In confirmation hearing for intelligence director, U.S. Rep. John Ratcliffe promises he "won't shade the intelligence"

U.S. Rep. John Ratcliffe, R-Heath, speaks during a House Judiciary Committee hearing in Washington, D.C., on Dec. 12, 2019. Andrew Harrer/Pool via REUTERS

In his confirmation hearing Tuesday for director of national intelligence, U.S. Rep. John Ratcliffe, a Republican from Heath, gave two key guidelines for how he would carry out his job: One, he would always follow the law. Two, the information he would provide to the president, Congress and policymakers would be “unvarnished” and unaffected by improper outside influence.

“I won’t shade the intelligence for anyone,” Ratcliffe said. “I will deliver the unvarnished truth. It won’t be shaded for anyone. What anyone wants the intelligence to reflect won’t impact the intelligence I deliver.”

Ratcliffe, who has represented his northeast Texas district in the U.S. House since 2015, was appearing before the Senate Intelligence Committee less than three months after President Donald Trump nominated him to the position, which oversees 17 intelligence agencies.

Trump first said he would appoint Ratcliffe to the position last year, but Ratcliffe withdrew from consideration amid claims that he'd exaggerated parts of his biography, like his role as the leader of an immigration crackdown while he was a federal prosecutor in the Eastern District of Texas.

Ratcliffe defended his record at the time, and Trump formally nominated him in February.

The public portion of the committee hearing was brief, lasting under three hours, and conducted with rigorous social distancing guidelines. It will continue in a private session in the afternoon. The committee’s chairman, U.S. Sen. Richard Burr, a Republican from North Carolina, said he wanted a speedy vote on the nomination. Ratcliffe’s resume was not a major point of discussion.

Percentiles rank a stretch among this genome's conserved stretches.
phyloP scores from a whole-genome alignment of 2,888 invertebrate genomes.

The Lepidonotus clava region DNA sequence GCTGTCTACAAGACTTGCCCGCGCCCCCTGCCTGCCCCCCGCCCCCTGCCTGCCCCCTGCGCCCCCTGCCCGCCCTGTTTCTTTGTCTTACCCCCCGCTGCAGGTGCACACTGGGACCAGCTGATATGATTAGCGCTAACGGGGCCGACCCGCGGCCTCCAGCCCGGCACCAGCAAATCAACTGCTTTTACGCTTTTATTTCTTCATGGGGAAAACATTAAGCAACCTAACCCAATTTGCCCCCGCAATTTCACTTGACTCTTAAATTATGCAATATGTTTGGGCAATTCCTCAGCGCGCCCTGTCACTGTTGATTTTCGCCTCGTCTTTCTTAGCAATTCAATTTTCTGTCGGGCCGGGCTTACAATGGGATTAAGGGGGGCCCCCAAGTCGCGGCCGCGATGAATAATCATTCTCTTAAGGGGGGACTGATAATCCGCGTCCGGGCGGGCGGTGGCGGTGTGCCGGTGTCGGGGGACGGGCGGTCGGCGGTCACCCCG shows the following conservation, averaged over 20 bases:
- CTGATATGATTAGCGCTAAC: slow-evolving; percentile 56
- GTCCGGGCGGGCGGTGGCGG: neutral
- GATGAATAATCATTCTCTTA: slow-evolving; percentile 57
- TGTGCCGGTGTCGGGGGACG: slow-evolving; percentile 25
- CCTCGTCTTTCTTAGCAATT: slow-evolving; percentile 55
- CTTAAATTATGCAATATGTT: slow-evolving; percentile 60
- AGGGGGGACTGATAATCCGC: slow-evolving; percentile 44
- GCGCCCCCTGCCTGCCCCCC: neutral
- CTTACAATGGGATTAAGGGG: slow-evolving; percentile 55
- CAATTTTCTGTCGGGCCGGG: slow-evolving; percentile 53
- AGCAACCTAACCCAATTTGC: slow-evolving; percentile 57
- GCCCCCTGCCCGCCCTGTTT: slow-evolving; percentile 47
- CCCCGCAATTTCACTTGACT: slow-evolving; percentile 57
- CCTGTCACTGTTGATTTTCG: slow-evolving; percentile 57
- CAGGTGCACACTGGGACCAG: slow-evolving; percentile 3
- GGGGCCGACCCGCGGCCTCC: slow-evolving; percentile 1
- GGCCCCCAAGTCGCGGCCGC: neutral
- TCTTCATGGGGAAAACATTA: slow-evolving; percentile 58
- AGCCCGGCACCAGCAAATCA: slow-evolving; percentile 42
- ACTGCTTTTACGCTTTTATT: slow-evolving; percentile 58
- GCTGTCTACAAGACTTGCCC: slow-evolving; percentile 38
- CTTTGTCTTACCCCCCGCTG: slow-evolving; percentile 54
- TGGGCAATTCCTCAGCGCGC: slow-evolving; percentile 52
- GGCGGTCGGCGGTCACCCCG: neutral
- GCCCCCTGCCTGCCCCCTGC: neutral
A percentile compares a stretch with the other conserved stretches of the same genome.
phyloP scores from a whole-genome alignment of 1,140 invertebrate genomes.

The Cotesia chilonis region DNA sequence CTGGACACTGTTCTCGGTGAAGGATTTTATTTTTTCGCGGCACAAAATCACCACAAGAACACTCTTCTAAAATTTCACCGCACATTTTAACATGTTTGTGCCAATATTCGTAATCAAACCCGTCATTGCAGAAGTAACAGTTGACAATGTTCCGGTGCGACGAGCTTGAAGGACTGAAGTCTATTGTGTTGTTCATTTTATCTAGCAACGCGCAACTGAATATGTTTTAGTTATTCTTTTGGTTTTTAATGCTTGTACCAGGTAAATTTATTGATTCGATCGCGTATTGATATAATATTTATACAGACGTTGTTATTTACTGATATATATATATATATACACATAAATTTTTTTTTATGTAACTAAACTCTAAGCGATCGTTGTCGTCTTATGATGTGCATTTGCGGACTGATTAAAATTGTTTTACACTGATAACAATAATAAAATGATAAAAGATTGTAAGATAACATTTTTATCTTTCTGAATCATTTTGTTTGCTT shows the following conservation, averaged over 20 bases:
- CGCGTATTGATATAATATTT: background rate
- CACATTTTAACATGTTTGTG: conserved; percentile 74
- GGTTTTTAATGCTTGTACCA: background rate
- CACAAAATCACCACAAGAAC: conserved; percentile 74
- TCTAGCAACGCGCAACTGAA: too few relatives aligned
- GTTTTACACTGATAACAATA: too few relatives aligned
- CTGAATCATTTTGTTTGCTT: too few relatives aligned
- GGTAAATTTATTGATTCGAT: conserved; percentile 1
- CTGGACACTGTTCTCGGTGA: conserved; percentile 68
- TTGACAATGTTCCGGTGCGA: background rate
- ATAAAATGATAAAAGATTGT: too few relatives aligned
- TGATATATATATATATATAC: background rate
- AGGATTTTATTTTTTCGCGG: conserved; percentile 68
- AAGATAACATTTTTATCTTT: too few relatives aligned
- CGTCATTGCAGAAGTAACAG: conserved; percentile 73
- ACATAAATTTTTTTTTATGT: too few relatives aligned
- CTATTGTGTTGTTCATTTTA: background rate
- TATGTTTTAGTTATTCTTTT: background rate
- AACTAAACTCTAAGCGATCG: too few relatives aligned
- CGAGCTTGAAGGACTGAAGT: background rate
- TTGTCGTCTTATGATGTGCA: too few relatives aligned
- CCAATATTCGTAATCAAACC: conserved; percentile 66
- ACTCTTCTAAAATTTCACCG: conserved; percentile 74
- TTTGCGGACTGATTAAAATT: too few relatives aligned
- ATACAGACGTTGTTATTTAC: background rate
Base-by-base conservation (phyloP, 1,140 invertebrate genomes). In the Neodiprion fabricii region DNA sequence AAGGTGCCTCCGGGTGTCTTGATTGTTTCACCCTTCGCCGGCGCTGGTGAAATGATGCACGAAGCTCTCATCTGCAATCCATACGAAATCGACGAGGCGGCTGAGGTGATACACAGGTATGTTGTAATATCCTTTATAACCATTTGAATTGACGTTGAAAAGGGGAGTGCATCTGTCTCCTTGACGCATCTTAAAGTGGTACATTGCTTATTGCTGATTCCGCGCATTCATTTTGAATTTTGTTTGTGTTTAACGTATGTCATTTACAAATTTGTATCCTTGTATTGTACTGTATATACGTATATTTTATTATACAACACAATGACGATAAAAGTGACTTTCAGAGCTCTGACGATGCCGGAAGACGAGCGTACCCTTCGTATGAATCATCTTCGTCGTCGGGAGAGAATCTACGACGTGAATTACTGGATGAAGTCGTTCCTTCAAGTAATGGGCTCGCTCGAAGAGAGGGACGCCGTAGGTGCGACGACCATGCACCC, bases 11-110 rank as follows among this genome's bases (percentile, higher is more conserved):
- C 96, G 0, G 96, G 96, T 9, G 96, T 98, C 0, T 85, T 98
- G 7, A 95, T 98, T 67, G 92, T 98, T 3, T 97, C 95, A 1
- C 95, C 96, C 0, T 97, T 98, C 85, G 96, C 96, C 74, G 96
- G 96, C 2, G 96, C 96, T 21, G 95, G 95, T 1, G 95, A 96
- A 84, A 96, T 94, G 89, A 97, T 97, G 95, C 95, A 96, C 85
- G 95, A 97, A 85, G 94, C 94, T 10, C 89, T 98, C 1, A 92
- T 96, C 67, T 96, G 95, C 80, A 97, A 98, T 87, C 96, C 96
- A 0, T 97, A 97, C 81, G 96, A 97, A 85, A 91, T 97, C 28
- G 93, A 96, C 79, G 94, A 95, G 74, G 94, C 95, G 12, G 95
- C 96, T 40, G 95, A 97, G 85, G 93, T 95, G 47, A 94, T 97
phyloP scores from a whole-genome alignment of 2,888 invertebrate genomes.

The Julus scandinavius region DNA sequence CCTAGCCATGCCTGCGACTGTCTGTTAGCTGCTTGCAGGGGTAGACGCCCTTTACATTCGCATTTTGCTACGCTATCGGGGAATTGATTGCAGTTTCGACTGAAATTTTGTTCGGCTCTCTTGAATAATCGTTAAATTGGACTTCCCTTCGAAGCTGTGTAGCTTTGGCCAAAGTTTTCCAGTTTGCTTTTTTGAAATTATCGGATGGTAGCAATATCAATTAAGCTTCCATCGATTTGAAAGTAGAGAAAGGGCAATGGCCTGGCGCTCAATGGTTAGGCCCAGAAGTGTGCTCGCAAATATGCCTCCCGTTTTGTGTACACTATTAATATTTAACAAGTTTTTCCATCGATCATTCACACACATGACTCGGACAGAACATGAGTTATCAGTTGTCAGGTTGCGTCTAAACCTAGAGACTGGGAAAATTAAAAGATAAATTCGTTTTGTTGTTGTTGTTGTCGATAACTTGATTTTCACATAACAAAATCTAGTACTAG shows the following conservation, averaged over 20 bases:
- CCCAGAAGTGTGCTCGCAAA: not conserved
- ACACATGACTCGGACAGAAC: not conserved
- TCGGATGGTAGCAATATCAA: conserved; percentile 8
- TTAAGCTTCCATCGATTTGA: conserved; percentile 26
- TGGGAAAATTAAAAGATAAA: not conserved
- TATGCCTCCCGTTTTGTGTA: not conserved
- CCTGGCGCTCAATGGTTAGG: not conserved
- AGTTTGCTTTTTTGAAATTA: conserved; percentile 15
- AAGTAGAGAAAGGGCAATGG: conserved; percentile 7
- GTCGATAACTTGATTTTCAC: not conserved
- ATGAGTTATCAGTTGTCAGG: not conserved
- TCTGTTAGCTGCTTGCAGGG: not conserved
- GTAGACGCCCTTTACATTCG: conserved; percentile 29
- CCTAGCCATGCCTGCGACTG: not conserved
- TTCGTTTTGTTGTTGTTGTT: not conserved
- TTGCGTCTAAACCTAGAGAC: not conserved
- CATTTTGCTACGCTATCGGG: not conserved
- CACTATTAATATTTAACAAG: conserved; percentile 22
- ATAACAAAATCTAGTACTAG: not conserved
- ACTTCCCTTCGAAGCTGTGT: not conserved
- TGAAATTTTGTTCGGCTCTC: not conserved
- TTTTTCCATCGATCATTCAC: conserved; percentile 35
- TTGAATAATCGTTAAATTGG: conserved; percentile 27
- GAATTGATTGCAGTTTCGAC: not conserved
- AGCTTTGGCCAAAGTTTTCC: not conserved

In his opening remarks, Ratcliffe told the committee he was compelled to public service after 9/11. His goal was to provide “objective and timely intelligence” as the president’s principal intelligence advisor and in his dealings with Congress.

A key area of initial focus, Ratcliffe said, would be wrestling with the geopolitical and economic impacts of COVID-19 and its origins.

“The American people deserve answers,” Ratcliffe said. “The [intelligence community] will remain laser-focused on providing them.”

Ratcliffe said he’d also pay attention to other key security issues, like Iranian military capabilities and overseas sponsorship of terror groups, the deployment of 5G technology, North Korean nuclear weapon and delivery system development, and cybersecurity and supply chain concerns.

Election security, namely Russian election interference, was also a prominent topic during the hearing. Ratcliffe stated Russia had used “active measures” to interfere in the 2016 and 2018 elections and were actively working to do so in 2020. He said that Russia had failed to change any votes or influence the election in 2016, and committed to bringing information on foreign election interference to Congress.

Repeatedly, Ratcliffe emphasized the importance of the intelligence community’s independence from elected officials. The intelligence enterprise “has to be apolitical,” Ratcliffe said.